Friday, 7 March 2014


A staggering 115,000 people per day with destinations to the sunny south or famous ski resorts are expected to pass through Pearson from this Friday to Sunday.  Visions of sparkling seascapes, luxurious pools and resorts, Mickey Mouse and his pals, or stunning snow-covered mountain vistas occupy their thoughts. Amongst that throng of excited travellers will be my sister.  Indeed, Jo-Anne is also headed to the sunny south.  Flying American Airlines, she will jet into Tegucigalpa, Honduras. 

Sounds exotic, doesn't it?  Exotic until one reads the U.S. or Canadian Travel Avisories which state that travellers should exercise a high degree of caution due to violent crime.  Honduras holds the dubious distinction of having the highest murder rate of any nation in the world.  In general, no one in Honduras will intervene during a crime for fear of reprisal. Carrying anything of value makes one a target for crime. Tegucigalpa ( referred to locally as Tegus) is the Honduran capital known as a city of urban sprawl gone amok.  Unbelievably, it is into the slums of Tegucigalpa that Jo-Anne is headed.

Lovely in appearance on her exterior, my sister, Jo-Anne, exudes even more beauty from within.  She, quite frankly, is the kindest, most caring human being I personally know. Jo-Anne is a physiotherapist by profession; to observe her gentle ministrations to the elderly is to reduce one to tears.  If I were asked to name a truly "good" person, my sister's name would be the first to come to mind.  Not satisfied to sit idle during her retirement or to allow donations to Kiva and Plan Canada salve her social conscience, she applied for and received permission to work with a group assisting in the slums of Tegucigalpa.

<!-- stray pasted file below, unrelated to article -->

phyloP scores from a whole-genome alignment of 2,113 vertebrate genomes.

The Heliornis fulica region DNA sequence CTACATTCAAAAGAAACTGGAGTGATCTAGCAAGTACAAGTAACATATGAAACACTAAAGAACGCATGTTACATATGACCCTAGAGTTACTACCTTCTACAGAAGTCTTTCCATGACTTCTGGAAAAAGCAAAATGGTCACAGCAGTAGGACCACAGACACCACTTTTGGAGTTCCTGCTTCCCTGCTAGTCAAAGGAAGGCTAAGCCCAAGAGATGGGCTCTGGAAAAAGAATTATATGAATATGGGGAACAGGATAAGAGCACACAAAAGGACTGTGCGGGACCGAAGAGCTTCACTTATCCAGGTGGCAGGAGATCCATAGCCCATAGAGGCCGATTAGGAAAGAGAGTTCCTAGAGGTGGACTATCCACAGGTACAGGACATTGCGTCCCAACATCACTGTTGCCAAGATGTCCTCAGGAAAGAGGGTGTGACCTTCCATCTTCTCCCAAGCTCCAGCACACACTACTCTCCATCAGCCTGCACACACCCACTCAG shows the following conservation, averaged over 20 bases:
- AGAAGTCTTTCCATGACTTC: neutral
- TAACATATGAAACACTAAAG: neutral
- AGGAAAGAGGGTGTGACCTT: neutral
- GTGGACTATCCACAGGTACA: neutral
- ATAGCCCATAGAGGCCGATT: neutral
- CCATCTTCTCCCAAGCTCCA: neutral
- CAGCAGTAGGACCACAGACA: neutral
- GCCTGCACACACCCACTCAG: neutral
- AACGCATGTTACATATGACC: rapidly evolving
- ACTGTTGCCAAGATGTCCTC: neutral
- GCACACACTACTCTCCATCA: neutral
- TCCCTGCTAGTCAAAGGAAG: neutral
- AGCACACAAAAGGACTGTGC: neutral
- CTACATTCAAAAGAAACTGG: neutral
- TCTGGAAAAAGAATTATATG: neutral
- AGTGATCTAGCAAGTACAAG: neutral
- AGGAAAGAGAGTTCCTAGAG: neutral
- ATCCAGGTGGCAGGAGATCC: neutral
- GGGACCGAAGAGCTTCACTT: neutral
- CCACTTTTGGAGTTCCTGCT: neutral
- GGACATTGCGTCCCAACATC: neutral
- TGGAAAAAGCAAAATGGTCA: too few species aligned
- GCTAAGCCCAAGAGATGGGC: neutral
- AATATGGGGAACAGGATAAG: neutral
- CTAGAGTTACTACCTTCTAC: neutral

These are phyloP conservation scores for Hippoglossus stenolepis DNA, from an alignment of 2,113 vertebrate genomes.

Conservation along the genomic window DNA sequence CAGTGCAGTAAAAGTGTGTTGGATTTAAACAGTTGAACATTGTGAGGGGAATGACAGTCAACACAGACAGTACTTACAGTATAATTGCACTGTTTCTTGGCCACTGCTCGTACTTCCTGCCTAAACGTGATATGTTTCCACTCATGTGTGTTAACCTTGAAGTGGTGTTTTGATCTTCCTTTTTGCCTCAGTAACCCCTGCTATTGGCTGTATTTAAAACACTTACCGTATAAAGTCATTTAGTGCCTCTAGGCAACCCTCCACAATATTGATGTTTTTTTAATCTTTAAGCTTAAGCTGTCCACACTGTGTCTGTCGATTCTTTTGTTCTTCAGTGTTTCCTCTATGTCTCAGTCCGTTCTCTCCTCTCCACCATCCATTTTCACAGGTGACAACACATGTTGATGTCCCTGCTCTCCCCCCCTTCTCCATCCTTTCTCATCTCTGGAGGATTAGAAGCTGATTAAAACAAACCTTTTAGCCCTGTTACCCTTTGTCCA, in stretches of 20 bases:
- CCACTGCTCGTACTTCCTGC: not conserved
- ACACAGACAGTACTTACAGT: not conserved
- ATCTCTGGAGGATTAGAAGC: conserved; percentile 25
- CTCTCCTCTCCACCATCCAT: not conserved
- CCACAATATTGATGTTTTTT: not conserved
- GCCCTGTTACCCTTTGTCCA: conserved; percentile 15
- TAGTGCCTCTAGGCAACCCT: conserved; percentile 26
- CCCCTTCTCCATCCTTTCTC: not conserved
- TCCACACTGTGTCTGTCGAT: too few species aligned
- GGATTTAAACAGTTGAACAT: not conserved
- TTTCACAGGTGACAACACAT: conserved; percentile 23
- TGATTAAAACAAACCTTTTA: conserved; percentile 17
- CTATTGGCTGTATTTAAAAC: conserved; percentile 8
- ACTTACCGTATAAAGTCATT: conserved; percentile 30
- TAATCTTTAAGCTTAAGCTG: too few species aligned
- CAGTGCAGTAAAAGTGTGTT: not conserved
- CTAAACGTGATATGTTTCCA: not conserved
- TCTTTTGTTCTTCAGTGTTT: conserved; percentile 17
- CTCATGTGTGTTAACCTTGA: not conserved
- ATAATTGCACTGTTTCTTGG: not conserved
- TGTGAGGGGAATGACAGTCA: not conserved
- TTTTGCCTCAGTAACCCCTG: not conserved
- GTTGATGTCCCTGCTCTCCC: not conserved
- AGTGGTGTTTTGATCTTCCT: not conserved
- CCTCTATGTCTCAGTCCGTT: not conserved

And so on Saturday it is into a different world she will journey.  A world where medical care, dental hygiene and cleanliness do not exist.  A world where most homes are one room shacks constructed of wooden posts and scrap metal.  A world where North American style home refrigerators, stoves and sinks are unheard of.  A world where running water can be blocks away.  A world where many youth spend their days getting high by sniffing glue.

Jo-Anne and the crew will work the this home ( shown below) which currently houses a family of six.  They will attempt to both enlarge it and secure it against Mother Nature's capricious elements.  I am again reminded of Diane Steumers, A pebble can start an avalanche.

I cannot begin to imagine what emotions will be stirred in my sister.  I do know that they will be complex. I just pray that she remains safe and that she knows how inspiring are her actions.  I love you, Jo!  You are my hero.

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